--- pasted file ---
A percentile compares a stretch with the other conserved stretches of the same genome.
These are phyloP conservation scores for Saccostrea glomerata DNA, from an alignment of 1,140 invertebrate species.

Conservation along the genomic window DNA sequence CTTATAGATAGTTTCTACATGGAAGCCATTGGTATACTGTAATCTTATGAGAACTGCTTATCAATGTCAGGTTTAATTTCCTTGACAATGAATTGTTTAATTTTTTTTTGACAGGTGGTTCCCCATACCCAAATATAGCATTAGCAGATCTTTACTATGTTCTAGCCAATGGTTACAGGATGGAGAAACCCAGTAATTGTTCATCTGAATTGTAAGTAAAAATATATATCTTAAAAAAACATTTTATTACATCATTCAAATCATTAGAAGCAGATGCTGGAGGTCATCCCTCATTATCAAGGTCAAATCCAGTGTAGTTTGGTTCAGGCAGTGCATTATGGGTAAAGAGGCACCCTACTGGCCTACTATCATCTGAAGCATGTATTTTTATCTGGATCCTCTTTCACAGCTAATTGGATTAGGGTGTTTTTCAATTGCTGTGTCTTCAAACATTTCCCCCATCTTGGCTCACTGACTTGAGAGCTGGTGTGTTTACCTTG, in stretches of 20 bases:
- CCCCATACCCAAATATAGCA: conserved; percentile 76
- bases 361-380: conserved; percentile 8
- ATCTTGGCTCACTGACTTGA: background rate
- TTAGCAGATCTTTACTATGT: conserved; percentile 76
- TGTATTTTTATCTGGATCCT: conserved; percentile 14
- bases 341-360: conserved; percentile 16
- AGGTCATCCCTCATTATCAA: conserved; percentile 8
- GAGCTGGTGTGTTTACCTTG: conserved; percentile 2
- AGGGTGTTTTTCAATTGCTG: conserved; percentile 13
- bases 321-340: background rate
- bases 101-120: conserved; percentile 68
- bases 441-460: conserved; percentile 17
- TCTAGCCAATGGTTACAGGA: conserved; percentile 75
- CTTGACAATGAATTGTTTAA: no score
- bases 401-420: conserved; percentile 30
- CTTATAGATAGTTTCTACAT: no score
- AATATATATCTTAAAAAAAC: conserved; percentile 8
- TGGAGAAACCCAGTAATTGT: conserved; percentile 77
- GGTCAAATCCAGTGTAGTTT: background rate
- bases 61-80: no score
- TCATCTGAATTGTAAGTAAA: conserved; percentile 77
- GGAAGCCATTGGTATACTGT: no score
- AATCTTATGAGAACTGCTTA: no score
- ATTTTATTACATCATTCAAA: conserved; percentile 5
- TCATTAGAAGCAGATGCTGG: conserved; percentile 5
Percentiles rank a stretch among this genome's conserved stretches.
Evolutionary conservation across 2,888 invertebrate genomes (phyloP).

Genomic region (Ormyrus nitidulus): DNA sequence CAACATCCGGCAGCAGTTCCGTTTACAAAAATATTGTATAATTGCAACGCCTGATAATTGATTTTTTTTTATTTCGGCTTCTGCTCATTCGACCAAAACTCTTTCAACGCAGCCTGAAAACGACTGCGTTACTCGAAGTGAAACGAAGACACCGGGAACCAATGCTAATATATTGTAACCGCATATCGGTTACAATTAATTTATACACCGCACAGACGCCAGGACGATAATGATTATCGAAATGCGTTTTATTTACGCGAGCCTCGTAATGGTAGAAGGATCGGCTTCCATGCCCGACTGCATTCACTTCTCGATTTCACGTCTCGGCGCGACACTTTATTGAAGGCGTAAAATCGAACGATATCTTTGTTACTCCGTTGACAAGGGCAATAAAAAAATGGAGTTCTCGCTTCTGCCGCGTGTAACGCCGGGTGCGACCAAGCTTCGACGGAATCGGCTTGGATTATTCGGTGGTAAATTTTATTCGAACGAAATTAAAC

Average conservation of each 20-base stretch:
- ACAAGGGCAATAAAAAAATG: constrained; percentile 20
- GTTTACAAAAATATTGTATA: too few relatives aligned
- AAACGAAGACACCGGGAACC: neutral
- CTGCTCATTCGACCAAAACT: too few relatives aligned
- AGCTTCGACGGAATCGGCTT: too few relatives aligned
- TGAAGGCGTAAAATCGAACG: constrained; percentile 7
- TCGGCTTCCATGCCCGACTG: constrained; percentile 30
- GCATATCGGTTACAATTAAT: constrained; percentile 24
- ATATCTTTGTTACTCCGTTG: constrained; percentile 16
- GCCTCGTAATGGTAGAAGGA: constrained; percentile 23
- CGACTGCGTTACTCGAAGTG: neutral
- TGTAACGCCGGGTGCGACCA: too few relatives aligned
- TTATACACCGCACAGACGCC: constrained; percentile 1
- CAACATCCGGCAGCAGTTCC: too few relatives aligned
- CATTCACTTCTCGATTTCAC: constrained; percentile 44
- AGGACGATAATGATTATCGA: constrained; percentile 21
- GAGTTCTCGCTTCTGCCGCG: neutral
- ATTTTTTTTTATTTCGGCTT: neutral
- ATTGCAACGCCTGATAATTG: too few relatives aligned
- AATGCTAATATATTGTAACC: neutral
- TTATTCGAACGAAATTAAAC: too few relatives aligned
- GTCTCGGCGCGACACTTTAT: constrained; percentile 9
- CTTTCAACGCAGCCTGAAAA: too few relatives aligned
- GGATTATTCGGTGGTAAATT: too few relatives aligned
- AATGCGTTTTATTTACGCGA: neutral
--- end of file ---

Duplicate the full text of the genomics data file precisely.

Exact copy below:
A percentile compares a stretch with the other conserved stretches of the same genome.
These are phyloP conservation scores for Saccostrea glomerata DNA, from an alignment of 1,140 invertebrate species.

Conservation along the genomic window DNA sequence CTTATAGATAGTTTCTACATGGAAGCCATTGGTATACTGTAATCTTATGAGAACTGCTTATCAATGTCAGGTTTAATTTCCTTGACAATGAATTGTTTAATTTTTTTTTGACAGGTGGTTCCCCATACCCAAATATAGCATTAGCAGATCTTTACTATGTTCTAGCCAATGGTTACAGGATGGAGAAACCCAGTAATTGTTCATCTGAATTGTAAGTAAAAATATATATCTTAAAAAAACATTTTATTACATCATTCAAATCATTAGAAGCAGATGCTGGAGGTCATCCCTCATTATCAAGGTCAAATCCAGTGTAGTTTGGTTCAGGCAGTGCATTATGGGTAAAGAGGCACCCTACTGGCCTACTATCATCTGAAGCATGTATTTTTATCTGGATCCTCTTTCACAGCTAATTGGATTAGGGTGTTTTTCAATTGCTGTGTCTTCAAACATTTCCCCCATCTTGGCTCACTGACTTGAGAGCTGGTGTGTTTACCTTG, in stretches of 20 bases:
- CCCCATACCCAAATATAGCA: conserved; percentile 76
- bases 361-380: conserved; percentile 8
- ATCTTGGCTCACTGACTTGA: background rate
- TTAGCAGATCTTTACTATGT: conserved; percentile 76
- TGTATTTTTATCTGGATCCT: conserved; percentile 14
- bases 341-360: conserved; percentile 16
- AGGTCATCCCTCATTATCAA: conserved; percentile 8
- GAGCTGGTGTGTTTACCTTG: conserved; percentile 2
- AGGGTGTTTTTCAATTGCTG: conserved; percentile 13
- bases 321-340: background rate
- bases 101-120: conserved; percentile 68
- bases 441-460: conserved; percentile 17
- TCTAGCCAATGGTTACAGGA: conserved; percentile 75
- CTTGACAATGAATTGTTTAA: no score
- bases 401-420: conserved; percentile 30
- CTTATAGATAGTTTCTACAT: no score
- AATATATATCTTAAAAAAAC: conserved; percentile 8
- TGGAGAAACCCAGTAATTGT: conserved; percentile 77
- GGTCAAATCCAGTGTAGTTT: background rate
- bases 61-80: no score
- TCATCTGAATTGTAAGTAAA: conserved; percentile 77
- GGAAGCCATTGGTATACTGT: no score
- AATCTTATGAGAACTGCTTA: no score
- ATTTTATTACATCATTCAAA: conserved; percentile 5
- TCATTAGAAGCAGATGCTGG: conserved; percentile 5
Percentiles rank a stretch among this genome's conserved stretches.
Evolutionary conservation across 2,888 invertebrate genomes (phyloP).

Genomic region (Ormyrus nitidulus): DNA sequence CAACATCCGGCAGCAGTTCCGTTTACAAAAATATTGTATAATTGCAACGCCTGATAATTGATTTTTTTTTATTTCGGCTTCTGCTCATTCGACCAAAACTCTTTCAACGCAGCCTGAAAACGACTGCGTTACTCGAAGTGAAACGAAGACACCGGGAACCAATGCTAATATATTGTAACCGCATATCGGTTACAATTAATTTATACACCGCACAGACGCCAGGACGATAATGATTATCGAAATGCGTTTTATTTACGCGAGCCTCGTAATGGTAGAAGGATCGGCTTCCATGCCCGACTGCATTCACTTCTCGATTTCACGTCTCGGCGCGACACTTTATTGAAGGCGTAAAATCGAACGATATCTTTGTTACTCCGTTGACAAGGGCAATAAAAAAATGGAGTTCTCGCTTCTGCCGCGTGTAACGCCGGGTGCGACCAAGCTTCGACGGAATCGGCTTGGATTATTCGGTGGTAAATTTTATTCGAACGAAATTAAAC

Average conservation of each 20-base stretch:
- ACAAGGGCAATAAAAAAATG: constrained; percentile 20
- GTTTACAAAAATATTGTATA: too few relatives aligned
- AAACGAAGACACCGGGAACC: neutral
- CTGCTCATTCGACCAAAACT: too few relatives aligned
- AGCTTCGACGGAATCGGCTT: too few relatives aligned
- TGAAGGCGTAAAATCGAACG: constrained; percentile 7
- TCGGCTTCCATGCCCGACTG: constrained; percentile 30
- GCATATCGGTTACAATTAAT: constrained; percentile 24
- ATATCTTTGTTACTCCGTTG: constrained; percentile 16
- GCCTCGTAATGGTAGAAGGA: constrained; percentile 23
- CGACTGCGTTACTCGAAGTG: neutral
- TGTAACGCCGGGTGCGACCA: too few relatives aligned
- TTATACACCGCACAGACGCC: constrained; percentile 1
- CAACATCCGGCAGCAGTTCC: too few relatives aligned
- CATTCACTTCTCGATTTCAC: constrained; percentile 44
- AGGACGATAATGATTATCGA: constrained; percentile 21
- GAGTTCTCGCTTCTGCCGCG: neutral
- ATTTTTTTTTATTTCGGCTT: neutral
- ATTGCAACGCCTGATAATTG: too few relatives aligned
- AATGCTAATATATTGTAACC: neutral
- TTATTCGAACGAAATTAAAC: too few relatives aligned
- GTCTCGGCGCGACACTTTAT: constrained; percentile 9
- CTTTCAACGCAGCCTGAAAA: too few relatives aligned
- GGATTATTCGGTGGTAAATT: too few relatives aligned
- AATGCGTTTTATTTACGCGA: neutral